• Ed, thanks for your comments.. and history. It is difficult because the Forest Service is an executive branch agency and the political leaders change over time based on elections. Sometimes you agree more with one group than the other. Sometimes one group likes you more than the other, or decides they don’t like you for whatever reason. And your own outfit (to which you have been loyal) can’t be loyal to you, because they have to serve the political leadership as per the Constitution.

      I agree it can be sad, painful and difficult.

    • Good summary Ed. I too had to live and work with the USFS employees who would take extraordinary measures to “get-out-the-cut” if I wanted to keep my job. I tried changing things on the Nez Perce NF from within the agency. I stopped when my supervisor told me “there are lots of people out there who would do forest planning work for your GS-12 salary and they would be ‘team players.’ ” Even now, employees who question whether the economic advantages of timber harvest to the locals is justified when considering the adverse effects to amenity natural resources so important to the recreating public.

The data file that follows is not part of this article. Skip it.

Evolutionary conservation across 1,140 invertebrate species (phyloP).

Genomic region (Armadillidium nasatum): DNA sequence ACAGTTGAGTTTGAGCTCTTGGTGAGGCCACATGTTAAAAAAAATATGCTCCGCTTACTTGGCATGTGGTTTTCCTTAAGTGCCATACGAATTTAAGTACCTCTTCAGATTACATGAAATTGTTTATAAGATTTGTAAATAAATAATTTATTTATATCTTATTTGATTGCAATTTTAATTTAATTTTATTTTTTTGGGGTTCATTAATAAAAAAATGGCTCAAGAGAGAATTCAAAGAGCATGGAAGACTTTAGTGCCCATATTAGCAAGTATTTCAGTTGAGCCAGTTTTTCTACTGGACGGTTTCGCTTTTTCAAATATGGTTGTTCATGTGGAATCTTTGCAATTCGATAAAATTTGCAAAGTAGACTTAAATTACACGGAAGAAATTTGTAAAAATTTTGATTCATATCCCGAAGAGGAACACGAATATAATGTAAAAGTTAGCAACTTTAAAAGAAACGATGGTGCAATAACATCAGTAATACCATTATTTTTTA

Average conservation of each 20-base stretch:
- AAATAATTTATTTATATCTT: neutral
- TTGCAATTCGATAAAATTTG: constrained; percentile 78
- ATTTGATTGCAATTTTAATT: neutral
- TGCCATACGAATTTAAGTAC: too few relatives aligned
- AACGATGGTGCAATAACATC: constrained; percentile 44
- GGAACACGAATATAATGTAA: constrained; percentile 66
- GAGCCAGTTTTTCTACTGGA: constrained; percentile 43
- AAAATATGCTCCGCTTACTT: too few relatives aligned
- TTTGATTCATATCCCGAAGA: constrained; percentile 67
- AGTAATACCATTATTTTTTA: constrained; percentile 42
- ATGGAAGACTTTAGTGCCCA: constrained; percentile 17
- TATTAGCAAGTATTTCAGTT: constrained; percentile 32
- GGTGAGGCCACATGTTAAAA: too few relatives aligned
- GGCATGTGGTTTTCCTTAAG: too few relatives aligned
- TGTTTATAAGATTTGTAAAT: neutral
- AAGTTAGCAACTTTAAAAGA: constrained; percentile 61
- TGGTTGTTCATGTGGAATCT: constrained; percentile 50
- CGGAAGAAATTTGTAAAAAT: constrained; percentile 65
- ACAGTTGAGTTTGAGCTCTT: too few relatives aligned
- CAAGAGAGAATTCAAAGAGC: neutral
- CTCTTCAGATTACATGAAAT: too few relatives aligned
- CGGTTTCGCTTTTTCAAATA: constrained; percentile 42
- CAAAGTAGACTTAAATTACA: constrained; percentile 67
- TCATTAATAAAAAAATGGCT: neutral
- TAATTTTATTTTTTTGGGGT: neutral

I expected too much from Mr. Furnish’s book. I was excited to learn how the USFS was now Transitioning toward a Natural Forest. I read his book and scanned it again but I was unable to find information explaining how the USFS was now Transitioning toward a Natural Forest. Was this just a catchy title for his book? I don’t know but my disappointment in the book cannot be overemphasized.